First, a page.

Wade, This man sounds so cool. I look forward to more insight from you about him. Three of my " Heros's of the Faith", well one is a "SHE-ro" are Mother Theresa of Calcutta and George Mueller and Detrick Bonhoeffer. They too lived a life like these men. I have yearned for a life where God would have called me to serve him as these brothers and sisters have. Alas, he has not burdened my heart with a calling like these people. One thing Mother Theresa has said changed my life though. "WE CAN NOT ALL DO GREAT THINGS, BUT WE CAN DO SMALL THINGS WITH GREAT LOVE." I do daily look for those small things I can do and serve with the love of Christ. I know there are men and women today who serve like Dr. Livingston, Henry Stanley, Mother Theresa and George Mueller, we just have not heard of them yet for no one has written about them. Generations ahead will hear and be challenged as these have challenged us.
* FYI Wade, there is a book by Eric Metaxas called " BONHOEFFER" that is well worth the read.

Wade Burleson said...


A profound question indeed. I am mulling it over.

Wade Burleson said...

Pege, I have read Bonhoeffer! Superb!

RB Kuter said...

"It seems to me that a life of idealism and self-sacrifice ultimately is the greatest pleasure of all, but it is only borne from a spirit born-again by the grace of God."

I don't see it. Pain and suffering encountered as a consequence of obedience in service to God hurts and is miserable and one would do anything possible to avoid it, short of being disobedient. However, I don't believe you are suggesting that it is pleasurable when in the midst of it but rather that once having weathered it there is a very profound sense of gratification in knowing that we were obedient and pleasing to our Father.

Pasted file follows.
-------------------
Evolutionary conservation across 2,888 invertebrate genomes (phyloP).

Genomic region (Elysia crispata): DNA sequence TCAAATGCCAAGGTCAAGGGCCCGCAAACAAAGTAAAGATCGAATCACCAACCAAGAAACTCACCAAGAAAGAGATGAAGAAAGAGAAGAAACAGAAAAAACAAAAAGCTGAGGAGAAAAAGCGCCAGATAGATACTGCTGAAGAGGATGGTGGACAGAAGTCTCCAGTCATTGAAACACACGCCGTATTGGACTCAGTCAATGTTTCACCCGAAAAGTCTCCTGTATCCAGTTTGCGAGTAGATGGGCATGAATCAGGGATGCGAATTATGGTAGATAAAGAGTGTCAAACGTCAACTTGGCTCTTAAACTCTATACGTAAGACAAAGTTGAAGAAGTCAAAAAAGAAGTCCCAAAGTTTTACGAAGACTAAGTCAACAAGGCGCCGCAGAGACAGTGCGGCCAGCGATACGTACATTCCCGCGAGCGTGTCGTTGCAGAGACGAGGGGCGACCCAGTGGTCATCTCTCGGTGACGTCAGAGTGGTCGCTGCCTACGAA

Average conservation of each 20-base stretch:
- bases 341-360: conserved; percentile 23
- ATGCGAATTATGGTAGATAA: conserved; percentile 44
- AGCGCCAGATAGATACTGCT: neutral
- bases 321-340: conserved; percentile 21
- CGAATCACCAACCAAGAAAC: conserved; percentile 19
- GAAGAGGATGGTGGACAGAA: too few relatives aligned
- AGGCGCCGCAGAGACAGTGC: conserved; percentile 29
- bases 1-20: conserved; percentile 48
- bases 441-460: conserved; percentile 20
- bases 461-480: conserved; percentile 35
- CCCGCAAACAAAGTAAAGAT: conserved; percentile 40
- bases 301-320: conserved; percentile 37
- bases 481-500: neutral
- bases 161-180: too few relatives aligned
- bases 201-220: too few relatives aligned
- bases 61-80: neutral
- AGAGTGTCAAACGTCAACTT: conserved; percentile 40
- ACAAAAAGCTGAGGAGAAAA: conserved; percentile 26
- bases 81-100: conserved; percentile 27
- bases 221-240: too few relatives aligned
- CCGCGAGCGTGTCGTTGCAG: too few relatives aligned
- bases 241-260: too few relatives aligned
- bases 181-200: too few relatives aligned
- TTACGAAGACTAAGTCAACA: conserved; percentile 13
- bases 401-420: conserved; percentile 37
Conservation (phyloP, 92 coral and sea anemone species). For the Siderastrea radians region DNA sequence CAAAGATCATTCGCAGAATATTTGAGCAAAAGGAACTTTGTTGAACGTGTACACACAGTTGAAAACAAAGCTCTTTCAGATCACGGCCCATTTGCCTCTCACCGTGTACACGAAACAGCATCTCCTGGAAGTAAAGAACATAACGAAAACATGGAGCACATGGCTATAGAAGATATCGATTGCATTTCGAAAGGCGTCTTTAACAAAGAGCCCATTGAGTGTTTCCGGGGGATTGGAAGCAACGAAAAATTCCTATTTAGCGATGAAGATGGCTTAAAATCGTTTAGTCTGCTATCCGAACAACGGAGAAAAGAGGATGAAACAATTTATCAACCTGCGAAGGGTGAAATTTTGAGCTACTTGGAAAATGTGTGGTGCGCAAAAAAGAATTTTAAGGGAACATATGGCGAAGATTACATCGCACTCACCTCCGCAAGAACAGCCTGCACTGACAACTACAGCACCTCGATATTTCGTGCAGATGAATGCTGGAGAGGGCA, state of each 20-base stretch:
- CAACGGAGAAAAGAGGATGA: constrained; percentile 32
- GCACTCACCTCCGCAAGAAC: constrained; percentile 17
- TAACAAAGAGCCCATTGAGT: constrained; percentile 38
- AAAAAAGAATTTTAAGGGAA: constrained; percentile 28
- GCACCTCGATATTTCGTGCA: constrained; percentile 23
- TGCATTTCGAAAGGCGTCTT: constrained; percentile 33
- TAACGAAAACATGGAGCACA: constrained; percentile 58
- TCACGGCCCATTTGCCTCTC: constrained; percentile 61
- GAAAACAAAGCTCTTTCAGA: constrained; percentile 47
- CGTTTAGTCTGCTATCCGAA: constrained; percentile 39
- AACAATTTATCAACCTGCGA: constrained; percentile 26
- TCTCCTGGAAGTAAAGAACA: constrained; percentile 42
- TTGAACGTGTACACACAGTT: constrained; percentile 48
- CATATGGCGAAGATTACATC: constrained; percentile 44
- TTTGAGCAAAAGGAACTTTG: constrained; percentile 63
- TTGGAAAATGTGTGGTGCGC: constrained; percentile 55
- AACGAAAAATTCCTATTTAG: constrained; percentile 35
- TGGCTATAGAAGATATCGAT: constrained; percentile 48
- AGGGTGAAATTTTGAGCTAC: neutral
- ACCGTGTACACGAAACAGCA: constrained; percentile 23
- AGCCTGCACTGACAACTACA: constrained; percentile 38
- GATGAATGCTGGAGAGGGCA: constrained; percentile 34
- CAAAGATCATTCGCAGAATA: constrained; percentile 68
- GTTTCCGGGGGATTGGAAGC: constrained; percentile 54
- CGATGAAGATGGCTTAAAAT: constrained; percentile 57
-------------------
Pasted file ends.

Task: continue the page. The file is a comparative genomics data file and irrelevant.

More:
It is a very strange phenomenon. I'm sure we're thinking in the same line of reasoning.

Yeah, Rex Ray, that was when we were living in Zambia.

I get some of those weeds up my nose these days and in my ears too, of all places. I get why God gave us some hair in our nose, eyelashes, eyebrows, etc. (filters, I'm guessing), but what's the deal with His engineering us so that our gardens flourish so when we get old? Kind of overkill, ain't it?

prodinov said...

Wade...your past post on Stanley led me to read Stanley by Tim Jeal. There are so many contradictions in this man's life. No matter some of the quoted/documented differences, there are no doubt some deep thought provoking issues surrounding Stanley's life and that which he attempted to accomplish against what King Leopold demanded in conquering and using valuable resources in the Congo region. Tim Jeal does an amazing job remaining neutral and still highlighting this amazing life. Thx for bringing this man to my attention.

Wade Burleson said...


Thank you for the comment!

Jeal's biography is one of the best I've ever read - and I agree with your assessment of his writing style.

In the near future, I'll have another post regarding Stanley and a particularly interesting artifact which I now have (of Stanley's).

Wade Burleson said...


Good point, indeed!

Pege' said...

Wade, Ok I took the bait....What is the artifact? Hmmm ...my guess ....a book.

prodinov said...

Wade...I think one of the issues I took from Jeal surrounded whether Stanley was adopted or not, and the circumstances of leaving England, arriving in US. Your original post resonated with me due to what I deemed "overcoming" hardships and still be "loved" by a family. However, Jeal seemed to question that part of Stanley's history and moved on to some of the defining traits that led Stanley to Africa. Overall, a fascinating read and worth reading from cover to cover.